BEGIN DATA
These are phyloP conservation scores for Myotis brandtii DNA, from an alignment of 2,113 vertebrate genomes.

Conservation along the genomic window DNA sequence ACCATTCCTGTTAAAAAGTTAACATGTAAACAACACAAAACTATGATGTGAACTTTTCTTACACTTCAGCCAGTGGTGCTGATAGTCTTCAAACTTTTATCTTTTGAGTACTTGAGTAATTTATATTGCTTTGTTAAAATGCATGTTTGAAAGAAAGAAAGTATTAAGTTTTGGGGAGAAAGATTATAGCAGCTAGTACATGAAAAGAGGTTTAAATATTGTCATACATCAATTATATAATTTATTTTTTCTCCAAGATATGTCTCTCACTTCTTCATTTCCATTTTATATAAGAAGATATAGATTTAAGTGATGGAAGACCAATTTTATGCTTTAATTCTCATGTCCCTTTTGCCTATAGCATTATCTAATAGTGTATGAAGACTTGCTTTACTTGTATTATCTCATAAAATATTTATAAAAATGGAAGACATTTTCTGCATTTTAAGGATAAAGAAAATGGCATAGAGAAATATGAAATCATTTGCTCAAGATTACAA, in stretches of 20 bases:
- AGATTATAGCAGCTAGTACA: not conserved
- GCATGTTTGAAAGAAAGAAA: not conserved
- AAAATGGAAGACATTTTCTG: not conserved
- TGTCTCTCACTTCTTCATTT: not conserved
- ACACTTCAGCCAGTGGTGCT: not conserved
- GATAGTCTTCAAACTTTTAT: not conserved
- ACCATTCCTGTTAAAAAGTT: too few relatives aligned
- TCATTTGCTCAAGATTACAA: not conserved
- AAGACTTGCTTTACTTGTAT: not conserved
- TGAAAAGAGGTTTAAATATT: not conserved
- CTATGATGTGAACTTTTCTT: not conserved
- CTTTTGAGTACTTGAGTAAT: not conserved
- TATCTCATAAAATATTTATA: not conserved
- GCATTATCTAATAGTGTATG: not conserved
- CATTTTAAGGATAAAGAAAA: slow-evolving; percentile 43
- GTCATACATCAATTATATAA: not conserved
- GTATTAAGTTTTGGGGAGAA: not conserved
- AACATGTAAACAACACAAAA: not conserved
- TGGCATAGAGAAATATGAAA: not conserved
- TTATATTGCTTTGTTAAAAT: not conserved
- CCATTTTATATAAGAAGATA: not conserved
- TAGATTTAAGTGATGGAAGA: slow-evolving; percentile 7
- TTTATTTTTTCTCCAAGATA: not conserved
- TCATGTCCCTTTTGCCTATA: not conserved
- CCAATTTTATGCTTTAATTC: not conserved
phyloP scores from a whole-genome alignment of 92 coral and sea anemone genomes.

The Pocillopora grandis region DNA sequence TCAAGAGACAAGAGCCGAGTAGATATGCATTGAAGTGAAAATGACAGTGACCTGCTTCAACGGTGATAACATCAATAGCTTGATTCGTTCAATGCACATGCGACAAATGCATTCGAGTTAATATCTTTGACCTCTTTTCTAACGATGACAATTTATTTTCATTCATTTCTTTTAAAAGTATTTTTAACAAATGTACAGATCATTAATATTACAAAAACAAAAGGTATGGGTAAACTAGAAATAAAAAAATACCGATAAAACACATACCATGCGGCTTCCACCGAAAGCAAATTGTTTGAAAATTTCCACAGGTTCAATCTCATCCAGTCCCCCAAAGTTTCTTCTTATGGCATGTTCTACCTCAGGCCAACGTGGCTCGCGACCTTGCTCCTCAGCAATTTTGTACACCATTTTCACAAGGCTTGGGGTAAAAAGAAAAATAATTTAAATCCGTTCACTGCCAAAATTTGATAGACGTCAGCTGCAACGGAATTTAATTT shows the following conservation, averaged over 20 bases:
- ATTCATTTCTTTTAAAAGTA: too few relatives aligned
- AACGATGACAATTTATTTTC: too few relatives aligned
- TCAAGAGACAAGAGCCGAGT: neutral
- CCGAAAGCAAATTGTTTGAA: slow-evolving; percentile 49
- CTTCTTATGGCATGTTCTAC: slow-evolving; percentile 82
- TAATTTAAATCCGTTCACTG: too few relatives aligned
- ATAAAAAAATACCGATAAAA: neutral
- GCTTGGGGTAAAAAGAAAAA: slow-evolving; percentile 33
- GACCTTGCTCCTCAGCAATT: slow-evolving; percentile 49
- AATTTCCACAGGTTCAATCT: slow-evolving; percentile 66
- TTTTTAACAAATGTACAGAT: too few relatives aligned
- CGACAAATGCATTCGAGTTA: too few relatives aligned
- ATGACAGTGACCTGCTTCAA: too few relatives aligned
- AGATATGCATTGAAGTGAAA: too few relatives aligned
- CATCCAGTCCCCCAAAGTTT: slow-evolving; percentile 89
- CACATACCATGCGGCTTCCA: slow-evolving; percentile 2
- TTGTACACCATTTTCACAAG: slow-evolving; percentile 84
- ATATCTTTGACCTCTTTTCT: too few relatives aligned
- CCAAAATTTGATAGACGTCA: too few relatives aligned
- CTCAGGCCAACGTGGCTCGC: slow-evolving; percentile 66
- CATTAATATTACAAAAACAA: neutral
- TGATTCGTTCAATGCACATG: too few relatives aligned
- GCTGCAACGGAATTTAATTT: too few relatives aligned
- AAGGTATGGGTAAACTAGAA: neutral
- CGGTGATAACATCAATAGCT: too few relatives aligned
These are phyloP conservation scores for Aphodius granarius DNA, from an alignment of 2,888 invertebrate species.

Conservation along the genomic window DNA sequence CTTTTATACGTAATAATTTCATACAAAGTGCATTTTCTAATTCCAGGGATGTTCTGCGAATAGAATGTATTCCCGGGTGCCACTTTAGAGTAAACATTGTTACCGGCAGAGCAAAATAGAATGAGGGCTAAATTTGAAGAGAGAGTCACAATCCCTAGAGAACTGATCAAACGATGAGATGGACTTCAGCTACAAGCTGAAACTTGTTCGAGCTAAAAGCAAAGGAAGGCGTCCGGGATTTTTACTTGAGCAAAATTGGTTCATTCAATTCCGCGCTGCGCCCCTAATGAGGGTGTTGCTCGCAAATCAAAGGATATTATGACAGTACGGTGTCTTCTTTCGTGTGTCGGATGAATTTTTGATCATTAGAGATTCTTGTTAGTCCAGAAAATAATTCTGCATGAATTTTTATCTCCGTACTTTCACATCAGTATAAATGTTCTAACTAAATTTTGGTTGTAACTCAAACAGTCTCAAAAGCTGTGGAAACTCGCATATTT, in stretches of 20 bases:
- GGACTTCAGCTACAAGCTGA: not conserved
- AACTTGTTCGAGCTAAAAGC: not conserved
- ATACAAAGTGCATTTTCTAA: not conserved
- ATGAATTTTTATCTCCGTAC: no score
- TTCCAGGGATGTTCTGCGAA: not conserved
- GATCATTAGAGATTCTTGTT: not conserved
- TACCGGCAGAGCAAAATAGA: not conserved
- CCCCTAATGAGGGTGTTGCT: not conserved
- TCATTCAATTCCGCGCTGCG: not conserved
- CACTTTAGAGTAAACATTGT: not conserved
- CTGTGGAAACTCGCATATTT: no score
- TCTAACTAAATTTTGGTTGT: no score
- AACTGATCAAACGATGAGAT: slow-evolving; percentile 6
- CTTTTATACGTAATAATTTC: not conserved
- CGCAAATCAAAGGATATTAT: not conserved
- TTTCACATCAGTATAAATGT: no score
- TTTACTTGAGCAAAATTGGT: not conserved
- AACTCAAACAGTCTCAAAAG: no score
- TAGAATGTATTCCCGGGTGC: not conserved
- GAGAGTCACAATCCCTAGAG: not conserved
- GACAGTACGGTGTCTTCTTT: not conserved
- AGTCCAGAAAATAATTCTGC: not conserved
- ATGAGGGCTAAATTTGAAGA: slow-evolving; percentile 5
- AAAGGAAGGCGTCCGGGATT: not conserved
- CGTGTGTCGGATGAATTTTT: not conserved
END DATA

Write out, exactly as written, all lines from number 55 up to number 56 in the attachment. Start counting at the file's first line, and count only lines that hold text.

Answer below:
These are phyloP conservation scores for Aphodius granarius DNA, from an alignment of 2,888 invertebrate species.

Conservation along the genomic window DNA sequence CTTTTATACGTAATAATTTCATACAAAGTGCATTTTCTAATTCCAGGGATGTTCTGCGAATAGAATGTATTCCCGGGTGCCACTTTAGAGTAAACATTGTTACCGGCAGAGCAAAATAGAATGAGGGCTAAATTTGAAGAGAGAGTCACAATCCCTAGAGAACTGATCAAACGATGAGATGGACTTCAGCTACAAGCTGAAACTTGTTCGAGCTAAAAGCAAAGGAAGGCGTCCGGGATTTTTACTTGAGCAAAATTGGTTCATTCAATTCCGCGCTGCGCCCCTAATGAGGGTGTTGCTCGCAAATCAAAGGATATTATGACAGTACGGTGTCTTCTTTCGTGTGTCGGATGAATTTTTGATCATTAGAGATTCTTGTTAGTCCAGAAAATAATTCTGCATGAATTTTTATCTCCGTACTTTCACATCAGTATAAATGTTCTAACTAAATTTTGGTTGTAACTCAAACAGTCTCAAAAGCTGTGGAAACTCGCATATTT, in stretches of 20 bases: